Running Diva Returns for QCIM’s Half Marathon Event as Pacer the Second Time Around

One of the best experiences I had last year was when I was invited as a lead pacer for a half marathon event, 2:30 pace group, during the first Quezon City International Marathon (QCIM). Overall, I was happy how that experience turned out. I was deeply thankful of my fellow pacers, Ebong and Gab aka Rastaman, for a job well done. No amount of money could replaced the exhilaration I felt after knowing those who finished in our pace group felt so elated with their experience as finishers of the half marathon event.

This year, Running Diva returns by running in the same pace group of 2:30 (in hours). Finishing a half marathon within two hours and thirty minutes is neither slow nor a fast pace group. Below is the list of pacers taken from Sir Rene’s aka Jazzrunner‘s blog.

A GUIDE FOR PACE GROUP RUNNERS

I found this article in my blog archive, October 2009, and decided to have it reposted here as you may have missed reading this before.

How glad I was to read some articles about perfect pacing experience. I got these DOs and DON’Ts guide from Runner’s World magazine.

Nice Pacing: How to Behave (And Not) in a Group
Having the perfect pacing experience depends on who’s leading the way, of course; but you also bear some responsibility to yourself, to the leader, and to the rest of your group.

Do make sure you’re in the right place.
It means you know your time goal. If it’s too fast for you then opt for the slower one.

Don’t run ahead.
Let’s accept it. There are just some runners who want to show to the world how fit they are by running ahead.
Bad move. If you want to lead the pack, then leave the pack.

Do take your cues from runners
This one I like. This defends my case (as I’m not much of a talker during races).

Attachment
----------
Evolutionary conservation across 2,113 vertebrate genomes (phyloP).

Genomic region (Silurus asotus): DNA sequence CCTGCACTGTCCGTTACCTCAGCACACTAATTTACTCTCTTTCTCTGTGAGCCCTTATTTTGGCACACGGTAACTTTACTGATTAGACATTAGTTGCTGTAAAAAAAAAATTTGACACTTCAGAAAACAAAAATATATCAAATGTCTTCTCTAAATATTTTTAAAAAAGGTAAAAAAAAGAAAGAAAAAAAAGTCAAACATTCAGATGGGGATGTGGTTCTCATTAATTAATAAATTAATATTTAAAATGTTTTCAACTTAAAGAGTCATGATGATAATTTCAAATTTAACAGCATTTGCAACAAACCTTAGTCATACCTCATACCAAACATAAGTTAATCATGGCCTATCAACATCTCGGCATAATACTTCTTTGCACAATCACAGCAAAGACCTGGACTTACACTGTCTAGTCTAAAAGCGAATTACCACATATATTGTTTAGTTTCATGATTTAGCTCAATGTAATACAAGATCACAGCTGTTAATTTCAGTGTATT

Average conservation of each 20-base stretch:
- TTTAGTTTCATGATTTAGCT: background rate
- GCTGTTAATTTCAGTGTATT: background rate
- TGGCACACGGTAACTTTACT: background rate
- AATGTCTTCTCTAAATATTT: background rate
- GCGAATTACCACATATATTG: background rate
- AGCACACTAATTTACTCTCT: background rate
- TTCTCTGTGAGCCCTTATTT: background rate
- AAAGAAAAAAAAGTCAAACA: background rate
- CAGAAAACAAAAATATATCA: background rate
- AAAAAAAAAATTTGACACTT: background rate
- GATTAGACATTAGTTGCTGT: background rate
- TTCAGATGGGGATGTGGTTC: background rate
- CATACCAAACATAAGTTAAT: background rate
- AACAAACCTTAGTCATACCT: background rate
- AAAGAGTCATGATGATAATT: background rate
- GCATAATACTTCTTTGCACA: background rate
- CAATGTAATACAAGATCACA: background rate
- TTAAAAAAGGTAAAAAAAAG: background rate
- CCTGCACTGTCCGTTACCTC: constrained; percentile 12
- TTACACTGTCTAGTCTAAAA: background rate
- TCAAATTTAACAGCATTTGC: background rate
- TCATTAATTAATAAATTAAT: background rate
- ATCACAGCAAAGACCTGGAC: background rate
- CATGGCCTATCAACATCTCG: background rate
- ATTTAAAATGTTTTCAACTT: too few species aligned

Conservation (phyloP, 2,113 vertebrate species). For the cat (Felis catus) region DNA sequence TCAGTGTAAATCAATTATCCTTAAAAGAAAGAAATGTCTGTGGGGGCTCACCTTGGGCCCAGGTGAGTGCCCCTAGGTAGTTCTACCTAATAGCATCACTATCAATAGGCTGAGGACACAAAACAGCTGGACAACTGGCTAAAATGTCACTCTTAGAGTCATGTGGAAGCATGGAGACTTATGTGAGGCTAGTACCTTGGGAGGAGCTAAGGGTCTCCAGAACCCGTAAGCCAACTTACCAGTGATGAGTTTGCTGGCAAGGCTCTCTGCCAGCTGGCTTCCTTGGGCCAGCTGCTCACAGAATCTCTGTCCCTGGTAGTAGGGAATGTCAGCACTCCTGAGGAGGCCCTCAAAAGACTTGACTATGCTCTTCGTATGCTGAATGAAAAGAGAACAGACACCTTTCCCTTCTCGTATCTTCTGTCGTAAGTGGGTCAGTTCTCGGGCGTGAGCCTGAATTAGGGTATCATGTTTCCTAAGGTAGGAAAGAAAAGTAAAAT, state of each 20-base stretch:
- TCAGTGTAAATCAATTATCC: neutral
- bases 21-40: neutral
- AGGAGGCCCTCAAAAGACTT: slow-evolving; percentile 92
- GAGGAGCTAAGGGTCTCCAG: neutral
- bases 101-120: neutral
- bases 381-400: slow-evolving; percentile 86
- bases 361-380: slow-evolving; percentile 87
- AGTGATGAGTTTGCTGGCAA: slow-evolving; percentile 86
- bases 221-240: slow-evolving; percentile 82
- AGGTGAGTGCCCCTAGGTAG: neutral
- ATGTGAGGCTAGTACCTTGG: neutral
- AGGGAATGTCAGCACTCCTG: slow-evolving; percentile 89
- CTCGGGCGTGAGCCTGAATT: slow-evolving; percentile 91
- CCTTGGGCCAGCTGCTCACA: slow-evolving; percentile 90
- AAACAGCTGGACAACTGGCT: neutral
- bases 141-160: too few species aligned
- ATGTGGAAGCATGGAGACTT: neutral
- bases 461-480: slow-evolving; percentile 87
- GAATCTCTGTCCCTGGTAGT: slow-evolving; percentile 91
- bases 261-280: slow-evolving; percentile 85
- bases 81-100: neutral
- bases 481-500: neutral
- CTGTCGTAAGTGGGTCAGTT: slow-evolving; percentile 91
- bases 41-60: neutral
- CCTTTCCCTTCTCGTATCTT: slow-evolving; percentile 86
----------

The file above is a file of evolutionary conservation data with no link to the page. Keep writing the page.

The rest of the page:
Some groups are quiet, others chatty. Same goes for the leader-some will offer encouragement, others focus quietly. Nothing wrong with the friendly “how you feeling?”-but don’t become a Blowhard Bob, meaning, a braggart or a boaster.

Don’t expect the pack to cater to your needs; but if you have to stop, don’t panic.

Take care of your business, then take your time catching up to your group.

Do give the leader space.
No need for me to explain it, right?

Running an even pace is the way to go. But with more practice, one can learn to run the second half of the races faster than the first. This is what they call “negative splits.”

Why is an even or negative-split pace works better? Firstly, it gives our body time for a good warm up by preparing the muscles for the activity. Just like how you start your car efficiently. Once your muscles are ready, you can maintain the same pace or increase it with not much effort. It’s also important to avoid being pulled by fast runners that you become one of them at the start. Remember, a fast start means a significant decrease of performance as you go back.

To some running a certain distance may come as a piece of cake but that is totally different to most who are either running a half or full marathon for the first time.

Over lunch today a friend of mine, an experienced runner, even said, “two more weeks and it’s full marathon for me!” and it was followed by a long sigh.

See? Even an experienced runner do feel anxious. Just like you and me. Why is this so? May be because we are not so sure of the outcome. Okay so you’ve been training hard. Sometimes struggling. At other times succeeding but the whole time it’s in your head. “Am I really ready for it?” “What am I getting myself into?” “I didn’t have much time for training.” Do you think I can do it?” May be these are some of the questions playing in your mind. It’s all there in your head. But mind you even experienced runners are probably thinking the same way many times over especially that race day is fast coming.

What I am trying to say here is that we all have goals. Mine right now is to lead runners across the finish line and at the same time achieving their target time goal of 2:30 (in hours). How about you?

Marathon is competitive that’s why it’s called a race. So you want to race, eh? If you think you are then my next question would be, “Are you ready or still feeling a bit nervous?” They say if you are feeling this pre-race anxiety, it only means one thing. You are just mentally and physically preparing yourself for the race. The ultimate test is race day itself.

Ey, no worries, OK? You’ve been training hard for this. Why worry? To conquer fear is to embrace itself. Go back to your goal and focus. Be realistic with your goal. Focus is the main ingredient towards a successful marathon. Just like any event there are just things that are beyond our control. If things don’t happen the way you want it to be, don’t be disappointed. Instead prepare yourself for it. Don’t forget to relax and have some fun while running. Being too serious ruins the experience. Remember you’re already a winner by signing up for a race.

See you at the starting line!